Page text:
Korea's state oil company plans large investments in Kazakhstan
The Korea National Oil Corp. (KNOC) will soon increase its presence in Kazakhstan under massive investment plans to significantly bolster its oil production here, the company's official in the Central Asian country said. The state-run KNOC has four production fields and four undergoing exploration in Kazakhstan that currently churn out about 15,000 bpd.
"The company plans to increase its daily production level here to 50,000 barrels within the next few years, which will then make up a considerable amount of Kazakhstan's total daily production of 1.5 mm barrels," Ryou Sang-soo, president of KNOC's Kazakhstan branch, said recently.
Increasing production will be realized partly by adding a significant number of new oil wells at each of the existing fields, which means hundreds of millions, if not billions, of dollars in new investment, most of which will be funded by the KNOC's existing assets in Kazakhstan.
"The Kazakhstan branch no longer receives any money from KNOC headquarters in Seoul as its key mines produce enough cash to fund their own operation and new investment," Ryou said.
One of KNOC's most valuable assets, also the company's most successful investment, is ADA Oil, a joint venture in which the KNOC has a 40 % stake. The company has an exploration field that currently produces about 3,500 bpd in Kazakhstan's western Aktobe Province. Ryou said a new site at the ADA mine in Aktobe was showing ‘very positive’ signs with the outcome of a complete study due later this month.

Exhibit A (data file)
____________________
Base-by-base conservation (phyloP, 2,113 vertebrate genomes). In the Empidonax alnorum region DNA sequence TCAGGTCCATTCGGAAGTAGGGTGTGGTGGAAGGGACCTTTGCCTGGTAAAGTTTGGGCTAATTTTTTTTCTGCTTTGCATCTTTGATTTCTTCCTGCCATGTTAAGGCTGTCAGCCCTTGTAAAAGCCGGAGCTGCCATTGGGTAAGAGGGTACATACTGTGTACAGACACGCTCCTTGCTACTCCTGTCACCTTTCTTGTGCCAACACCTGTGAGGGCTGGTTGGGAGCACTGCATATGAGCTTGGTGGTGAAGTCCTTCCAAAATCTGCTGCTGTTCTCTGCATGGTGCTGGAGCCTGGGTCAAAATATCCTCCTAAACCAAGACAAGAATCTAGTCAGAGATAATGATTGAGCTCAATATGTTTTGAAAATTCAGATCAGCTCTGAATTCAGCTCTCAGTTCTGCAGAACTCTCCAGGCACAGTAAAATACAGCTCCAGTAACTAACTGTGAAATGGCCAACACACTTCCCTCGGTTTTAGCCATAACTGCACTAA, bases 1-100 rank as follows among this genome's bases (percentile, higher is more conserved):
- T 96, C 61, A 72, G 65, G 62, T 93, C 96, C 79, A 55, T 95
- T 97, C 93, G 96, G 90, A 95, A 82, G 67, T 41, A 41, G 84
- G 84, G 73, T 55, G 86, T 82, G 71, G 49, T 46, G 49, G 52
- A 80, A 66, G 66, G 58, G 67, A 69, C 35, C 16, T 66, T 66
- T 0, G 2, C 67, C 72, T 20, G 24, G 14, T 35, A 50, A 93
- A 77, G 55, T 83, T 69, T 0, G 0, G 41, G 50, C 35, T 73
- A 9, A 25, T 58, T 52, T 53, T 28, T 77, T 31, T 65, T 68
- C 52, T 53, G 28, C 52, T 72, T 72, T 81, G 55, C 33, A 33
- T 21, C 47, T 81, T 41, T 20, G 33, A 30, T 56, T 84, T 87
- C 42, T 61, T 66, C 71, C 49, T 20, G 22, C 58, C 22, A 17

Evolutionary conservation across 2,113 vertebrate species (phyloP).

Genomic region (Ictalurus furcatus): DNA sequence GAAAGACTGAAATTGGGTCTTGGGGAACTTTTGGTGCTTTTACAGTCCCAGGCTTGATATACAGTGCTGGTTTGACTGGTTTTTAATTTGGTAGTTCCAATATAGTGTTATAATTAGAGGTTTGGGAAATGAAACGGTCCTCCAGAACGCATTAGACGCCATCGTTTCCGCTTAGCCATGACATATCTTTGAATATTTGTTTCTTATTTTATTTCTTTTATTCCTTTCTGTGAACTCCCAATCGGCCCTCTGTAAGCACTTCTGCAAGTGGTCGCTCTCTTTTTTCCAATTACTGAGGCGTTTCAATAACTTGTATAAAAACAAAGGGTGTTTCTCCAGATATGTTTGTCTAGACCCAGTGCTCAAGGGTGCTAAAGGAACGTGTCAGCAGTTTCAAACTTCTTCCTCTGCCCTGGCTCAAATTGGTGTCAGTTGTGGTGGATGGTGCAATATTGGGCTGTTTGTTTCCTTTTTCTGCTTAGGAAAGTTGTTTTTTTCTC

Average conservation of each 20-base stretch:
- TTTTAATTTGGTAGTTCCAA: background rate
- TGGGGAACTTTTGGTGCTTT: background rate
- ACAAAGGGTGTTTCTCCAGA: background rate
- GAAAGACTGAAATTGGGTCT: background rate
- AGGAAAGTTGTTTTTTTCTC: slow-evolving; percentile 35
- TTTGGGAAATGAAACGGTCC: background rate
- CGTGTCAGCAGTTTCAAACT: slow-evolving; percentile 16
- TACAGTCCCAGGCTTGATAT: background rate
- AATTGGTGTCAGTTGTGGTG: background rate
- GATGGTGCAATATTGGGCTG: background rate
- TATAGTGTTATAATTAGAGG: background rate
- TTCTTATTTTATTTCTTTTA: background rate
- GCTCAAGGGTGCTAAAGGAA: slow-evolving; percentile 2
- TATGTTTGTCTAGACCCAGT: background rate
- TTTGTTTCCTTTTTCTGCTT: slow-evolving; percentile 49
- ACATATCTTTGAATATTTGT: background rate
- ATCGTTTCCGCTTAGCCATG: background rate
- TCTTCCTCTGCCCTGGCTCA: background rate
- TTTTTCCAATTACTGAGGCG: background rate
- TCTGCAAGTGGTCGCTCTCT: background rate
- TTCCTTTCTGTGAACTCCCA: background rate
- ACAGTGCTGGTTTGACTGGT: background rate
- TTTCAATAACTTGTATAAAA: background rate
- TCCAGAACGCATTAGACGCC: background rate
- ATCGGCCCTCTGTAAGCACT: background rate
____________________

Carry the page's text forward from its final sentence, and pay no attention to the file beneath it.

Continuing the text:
"The oil reserve at our fields is bound to shrink as we continue our production, and that is why we plan to add more exploration projects to our operations in Kazakhstan," he said.
The KNOC also has a 9.45 % stake in an exploration field, Zhambyl, in the Caspian Sea with an estimated reserve of 1.8 bn barrels.
Ryou said daily production at Zhambyl will likely reach about 100,000 barrels, if the site is confirmed to hold such a large quantity of oil. This means that the KNOC's near 10 % stake in the project will entitle it to about 10,000 barrels of oil each day.
The KNOC may also purchase new fields or oil companies, possibly in Kazakhstan, as the company is working to increase its global daily production from the current 200,000 barrels to 300,000 barrels next year. This, according to Ryou, means purchasing oil fields or companies that are already producing fossil fuel since increasing output of sites that hold potential requires identifying new reserves, as well as drilling new wells, which may take years.
"We have been told to keep an eye out for companies with a daily production of 50,000 to 100,000 barrels," he said.